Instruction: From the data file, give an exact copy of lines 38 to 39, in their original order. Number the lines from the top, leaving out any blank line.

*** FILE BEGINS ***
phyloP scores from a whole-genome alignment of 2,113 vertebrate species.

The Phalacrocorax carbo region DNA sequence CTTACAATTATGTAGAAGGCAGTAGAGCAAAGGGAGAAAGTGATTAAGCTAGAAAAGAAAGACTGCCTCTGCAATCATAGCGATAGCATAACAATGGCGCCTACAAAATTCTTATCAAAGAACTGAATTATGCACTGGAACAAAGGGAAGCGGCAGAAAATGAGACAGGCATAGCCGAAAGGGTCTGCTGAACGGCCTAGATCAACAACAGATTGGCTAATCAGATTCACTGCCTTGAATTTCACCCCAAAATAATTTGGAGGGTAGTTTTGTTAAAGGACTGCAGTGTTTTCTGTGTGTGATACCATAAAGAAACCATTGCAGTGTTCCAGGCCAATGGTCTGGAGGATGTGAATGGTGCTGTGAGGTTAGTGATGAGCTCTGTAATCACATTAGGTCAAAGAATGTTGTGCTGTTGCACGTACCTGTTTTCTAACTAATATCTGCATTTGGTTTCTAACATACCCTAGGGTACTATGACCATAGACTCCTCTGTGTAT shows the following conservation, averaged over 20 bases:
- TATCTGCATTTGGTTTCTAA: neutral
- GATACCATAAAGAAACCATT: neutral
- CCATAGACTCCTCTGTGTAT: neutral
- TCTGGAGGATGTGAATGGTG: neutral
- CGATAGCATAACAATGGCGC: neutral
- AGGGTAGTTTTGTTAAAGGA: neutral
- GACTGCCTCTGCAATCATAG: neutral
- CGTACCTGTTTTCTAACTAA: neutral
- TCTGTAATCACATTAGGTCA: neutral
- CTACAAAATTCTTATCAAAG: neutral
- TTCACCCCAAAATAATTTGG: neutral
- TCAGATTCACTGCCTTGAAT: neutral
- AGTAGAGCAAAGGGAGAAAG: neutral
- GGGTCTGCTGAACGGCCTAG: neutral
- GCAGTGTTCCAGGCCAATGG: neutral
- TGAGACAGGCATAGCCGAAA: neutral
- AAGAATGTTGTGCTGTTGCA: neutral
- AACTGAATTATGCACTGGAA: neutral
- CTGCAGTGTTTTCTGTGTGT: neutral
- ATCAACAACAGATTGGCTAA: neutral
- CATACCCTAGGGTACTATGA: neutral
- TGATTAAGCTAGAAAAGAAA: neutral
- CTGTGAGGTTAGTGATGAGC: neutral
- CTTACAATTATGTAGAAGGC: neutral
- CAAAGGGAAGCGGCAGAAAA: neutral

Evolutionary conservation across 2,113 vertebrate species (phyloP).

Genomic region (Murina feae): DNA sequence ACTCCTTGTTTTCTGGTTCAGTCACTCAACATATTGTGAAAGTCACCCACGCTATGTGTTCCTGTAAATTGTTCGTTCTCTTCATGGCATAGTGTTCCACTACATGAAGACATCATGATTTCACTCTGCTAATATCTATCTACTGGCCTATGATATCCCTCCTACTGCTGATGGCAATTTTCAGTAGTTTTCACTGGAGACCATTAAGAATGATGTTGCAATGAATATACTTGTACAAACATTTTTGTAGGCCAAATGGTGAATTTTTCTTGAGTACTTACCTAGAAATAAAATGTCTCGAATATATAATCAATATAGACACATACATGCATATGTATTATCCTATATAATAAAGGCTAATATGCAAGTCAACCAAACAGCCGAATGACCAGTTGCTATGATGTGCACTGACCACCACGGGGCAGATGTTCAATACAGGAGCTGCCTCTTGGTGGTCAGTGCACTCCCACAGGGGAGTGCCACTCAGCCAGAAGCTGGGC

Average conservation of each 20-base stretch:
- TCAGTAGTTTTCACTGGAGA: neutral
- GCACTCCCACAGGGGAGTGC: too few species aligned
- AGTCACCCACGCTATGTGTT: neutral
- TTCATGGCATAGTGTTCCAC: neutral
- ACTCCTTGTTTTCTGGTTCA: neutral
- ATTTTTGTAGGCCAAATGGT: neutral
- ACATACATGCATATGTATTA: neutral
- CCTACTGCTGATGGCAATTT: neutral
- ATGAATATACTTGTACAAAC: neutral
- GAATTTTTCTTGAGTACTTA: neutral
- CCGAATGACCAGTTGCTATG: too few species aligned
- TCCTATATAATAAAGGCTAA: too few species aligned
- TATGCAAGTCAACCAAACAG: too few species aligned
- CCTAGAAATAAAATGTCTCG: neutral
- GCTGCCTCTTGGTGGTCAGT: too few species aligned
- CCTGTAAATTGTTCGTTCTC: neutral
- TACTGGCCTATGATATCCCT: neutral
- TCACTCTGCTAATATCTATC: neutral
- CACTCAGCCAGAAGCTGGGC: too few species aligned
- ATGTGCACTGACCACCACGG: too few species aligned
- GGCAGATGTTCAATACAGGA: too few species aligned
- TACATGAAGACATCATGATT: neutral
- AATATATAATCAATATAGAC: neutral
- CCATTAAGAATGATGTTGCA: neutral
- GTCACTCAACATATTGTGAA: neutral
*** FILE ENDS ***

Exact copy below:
- CCTACTGCTGATGGCAATTT: neutral
- ATGAATATACTTGTACAAAC: neutral